Do Hot Pockets Expire? 

Hot Pockets are an easy snack, lunch, or dinner that have been around since the ’80s. When they were first released and placed on store shelves, they were originally called Chunk Stuffers. 

Thankfully, they have since been renamed to the more appetizing name of Hot Pockets. 

Since its creation, Hot Pockets have gained much popularity as an easy, go-to food. They are fast to make and are like a meal wrapped in a flakey crust. The most popular flavors that have lasted for years are Pepperoni Pizza and Five Cheese. 

There are countless other flavors of Hot Pockets that you can try and that they are constantly creating new ones as well. You can even have Hot Pockets for breakfast. 

If you have had a few boxes of Hot Pockets hanging around in your freezer, have they gone bad? Do Hot Pockets expire? How do you know if the Hot Pockets in the freezer are still any good to eat? 

Hot Pockets can be frozen almost indefinitely. As long as the Hot Pockets have remained frozen, they are safe to eat; however, the outside crust might not taste as great if they are more than 6-12 months old. You can remove the Hot Pockets from their box and place the plastic-wrapped Hot Pockets into an air-tight container to prevent any form of freezer burn from happening and keep them fresh for longer.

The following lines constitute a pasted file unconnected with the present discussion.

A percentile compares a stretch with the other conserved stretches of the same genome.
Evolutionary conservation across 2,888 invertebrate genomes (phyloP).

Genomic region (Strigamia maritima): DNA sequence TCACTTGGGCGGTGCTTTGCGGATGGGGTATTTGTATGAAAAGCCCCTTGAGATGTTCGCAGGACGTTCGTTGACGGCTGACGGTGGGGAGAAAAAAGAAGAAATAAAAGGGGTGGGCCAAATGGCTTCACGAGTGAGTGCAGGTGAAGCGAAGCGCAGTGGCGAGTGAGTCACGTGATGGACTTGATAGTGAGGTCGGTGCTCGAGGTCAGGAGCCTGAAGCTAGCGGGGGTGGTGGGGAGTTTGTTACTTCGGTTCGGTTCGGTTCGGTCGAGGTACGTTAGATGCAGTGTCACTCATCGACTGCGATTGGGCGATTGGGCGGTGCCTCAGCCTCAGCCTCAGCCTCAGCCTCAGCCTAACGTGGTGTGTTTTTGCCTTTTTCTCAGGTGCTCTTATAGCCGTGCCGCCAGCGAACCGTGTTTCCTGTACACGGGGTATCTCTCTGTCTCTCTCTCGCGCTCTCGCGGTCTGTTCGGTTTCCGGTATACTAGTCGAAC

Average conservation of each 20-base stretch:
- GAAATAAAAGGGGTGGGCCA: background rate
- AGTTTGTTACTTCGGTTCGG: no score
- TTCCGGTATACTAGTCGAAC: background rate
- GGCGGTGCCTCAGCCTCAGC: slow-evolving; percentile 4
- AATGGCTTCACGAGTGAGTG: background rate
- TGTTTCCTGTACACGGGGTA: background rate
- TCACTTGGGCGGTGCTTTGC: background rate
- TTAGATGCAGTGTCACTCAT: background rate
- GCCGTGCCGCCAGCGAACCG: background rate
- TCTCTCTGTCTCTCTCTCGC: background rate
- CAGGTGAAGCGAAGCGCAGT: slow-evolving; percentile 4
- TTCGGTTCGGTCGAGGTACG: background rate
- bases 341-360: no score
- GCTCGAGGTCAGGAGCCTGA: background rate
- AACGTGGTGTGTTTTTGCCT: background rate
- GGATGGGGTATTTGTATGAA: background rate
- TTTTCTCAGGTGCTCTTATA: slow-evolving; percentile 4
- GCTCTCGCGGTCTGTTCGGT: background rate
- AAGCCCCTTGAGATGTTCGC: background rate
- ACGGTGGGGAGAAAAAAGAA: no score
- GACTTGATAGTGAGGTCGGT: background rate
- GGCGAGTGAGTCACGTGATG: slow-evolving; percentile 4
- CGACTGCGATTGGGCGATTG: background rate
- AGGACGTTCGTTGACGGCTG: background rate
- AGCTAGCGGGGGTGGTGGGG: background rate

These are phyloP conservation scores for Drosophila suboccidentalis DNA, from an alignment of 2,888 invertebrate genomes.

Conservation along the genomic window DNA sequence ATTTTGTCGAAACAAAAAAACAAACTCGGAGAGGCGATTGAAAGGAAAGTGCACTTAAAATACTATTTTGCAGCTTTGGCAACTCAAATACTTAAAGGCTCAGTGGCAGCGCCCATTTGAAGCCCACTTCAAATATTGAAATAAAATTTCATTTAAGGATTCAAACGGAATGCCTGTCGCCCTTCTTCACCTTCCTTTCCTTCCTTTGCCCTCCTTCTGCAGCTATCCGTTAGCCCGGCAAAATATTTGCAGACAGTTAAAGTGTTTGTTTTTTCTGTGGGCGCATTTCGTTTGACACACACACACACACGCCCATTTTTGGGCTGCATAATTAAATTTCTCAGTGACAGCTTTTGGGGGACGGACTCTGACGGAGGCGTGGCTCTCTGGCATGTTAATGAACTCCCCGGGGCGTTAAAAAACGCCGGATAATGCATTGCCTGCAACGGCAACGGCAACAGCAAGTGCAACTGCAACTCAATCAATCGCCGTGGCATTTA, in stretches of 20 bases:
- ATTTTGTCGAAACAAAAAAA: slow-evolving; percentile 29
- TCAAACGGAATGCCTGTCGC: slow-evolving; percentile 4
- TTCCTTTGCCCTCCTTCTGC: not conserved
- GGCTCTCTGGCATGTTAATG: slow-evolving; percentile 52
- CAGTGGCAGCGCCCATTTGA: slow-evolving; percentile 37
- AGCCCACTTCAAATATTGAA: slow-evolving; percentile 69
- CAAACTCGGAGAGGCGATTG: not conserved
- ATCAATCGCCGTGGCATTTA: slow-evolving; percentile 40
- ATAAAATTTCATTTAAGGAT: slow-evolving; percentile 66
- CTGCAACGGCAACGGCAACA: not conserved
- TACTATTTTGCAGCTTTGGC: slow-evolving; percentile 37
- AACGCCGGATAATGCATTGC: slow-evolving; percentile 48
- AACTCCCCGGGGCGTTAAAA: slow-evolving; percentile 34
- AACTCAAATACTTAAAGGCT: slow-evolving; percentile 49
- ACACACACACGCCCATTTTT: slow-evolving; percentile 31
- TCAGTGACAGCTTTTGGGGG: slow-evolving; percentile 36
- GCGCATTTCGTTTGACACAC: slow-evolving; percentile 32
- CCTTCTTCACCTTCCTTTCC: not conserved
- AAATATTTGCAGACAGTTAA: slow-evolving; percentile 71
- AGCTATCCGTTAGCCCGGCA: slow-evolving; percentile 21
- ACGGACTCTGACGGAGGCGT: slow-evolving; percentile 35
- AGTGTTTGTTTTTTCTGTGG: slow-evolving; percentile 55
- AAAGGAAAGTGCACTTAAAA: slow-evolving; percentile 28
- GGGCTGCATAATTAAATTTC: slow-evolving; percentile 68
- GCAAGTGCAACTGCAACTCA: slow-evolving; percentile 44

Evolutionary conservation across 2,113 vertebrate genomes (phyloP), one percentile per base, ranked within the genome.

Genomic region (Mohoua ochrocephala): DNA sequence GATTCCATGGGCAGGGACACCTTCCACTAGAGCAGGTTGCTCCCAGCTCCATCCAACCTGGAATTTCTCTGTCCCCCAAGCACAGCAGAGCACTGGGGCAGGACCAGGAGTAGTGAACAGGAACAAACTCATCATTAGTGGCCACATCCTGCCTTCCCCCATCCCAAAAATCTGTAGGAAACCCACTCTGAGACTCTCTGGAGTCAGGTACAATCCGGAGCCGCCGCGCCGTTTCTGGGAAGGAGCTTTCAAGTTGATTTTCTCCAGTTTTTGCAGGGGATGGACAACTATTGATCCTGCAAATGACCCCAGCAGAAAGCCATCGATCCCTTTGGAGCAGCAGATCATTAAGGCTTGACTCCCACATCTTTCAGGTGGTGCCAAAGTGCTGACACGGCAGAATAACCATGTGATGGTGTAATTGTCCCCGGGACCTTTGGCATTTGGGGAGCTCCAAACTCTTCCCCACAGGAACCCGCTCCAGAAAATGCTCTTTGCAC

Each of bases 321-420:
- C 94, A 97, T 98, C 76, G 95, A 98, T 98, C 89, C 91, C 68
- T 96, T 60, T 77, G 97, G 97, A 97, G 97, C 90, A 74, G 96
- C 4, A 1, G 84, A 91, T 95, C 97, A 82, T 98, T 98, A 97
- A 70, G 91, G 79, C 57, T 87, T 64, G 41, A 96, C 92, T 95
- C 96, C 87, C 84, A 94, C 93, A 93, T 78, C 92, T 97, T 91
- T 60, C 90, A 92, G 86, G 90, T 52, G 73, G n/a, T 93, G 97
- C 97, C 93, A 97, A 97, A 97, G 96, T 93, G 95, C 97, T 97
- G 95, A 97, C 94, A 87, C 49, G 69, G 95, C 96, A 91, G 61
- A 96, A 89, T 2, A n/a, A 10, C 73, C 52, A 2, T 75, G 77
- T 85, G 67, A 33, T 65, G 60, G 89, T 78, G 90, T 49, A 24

Hot Pockets should only ever be stored in the freezer and never in the fridge. If you decide to defrost some Hot Pockets overnight, that is fine, but the defrosted Hot Pockets should not go back in the freezer. Additionally, a Hot Pocket will last in the fridge for about three days. 

Since Hot Pockets contain meat and dairy, they will begin to go bad within a few days in the fridge.

How Long Do Hot Pockets Go In The Microwave For? 

Have you ever heated up a Hot Pocket and found that halfway through eating it the center wasn’t fully cooked? You have the outsides that are perfectly cooked, maybe even a little too hot. Then you have the middle which still has some ice crystals! 

Is there a way to prevent a frozen middle of your Hot Pocket? 

The best way to heat a Hot Pocket is to follow the instructions on the package. It may be tempting to forgo the crisping sleeve since it creates a crusty mess when placing it on, but it is important. It is also important to place the Hot Pocket in the crisping sleeve onto a microwave-safe plate. 

Cook on high for two minutes; if your microwave is less than 1100 Watts, you’ll need to cook it for three minutes. To help make sure the middle is cooked, around the minute and a half mark, you can take out the Hot Pocket and shake it. This allows the warm ends to mix in with the still cold middle. Once shaken, you can place it back in the microwave for the remaining thirty seconds. 

Another way to experience Hot Pockets is by baking them in the oven. Unwrap the Hot Pockets and place them onto a baking tray. There is no need for a crisping sleeve when you are using the oven. 

Preheat your oven to 350ºF and bake for 28 minutes. 

Are Hot Pockets Unhealthy?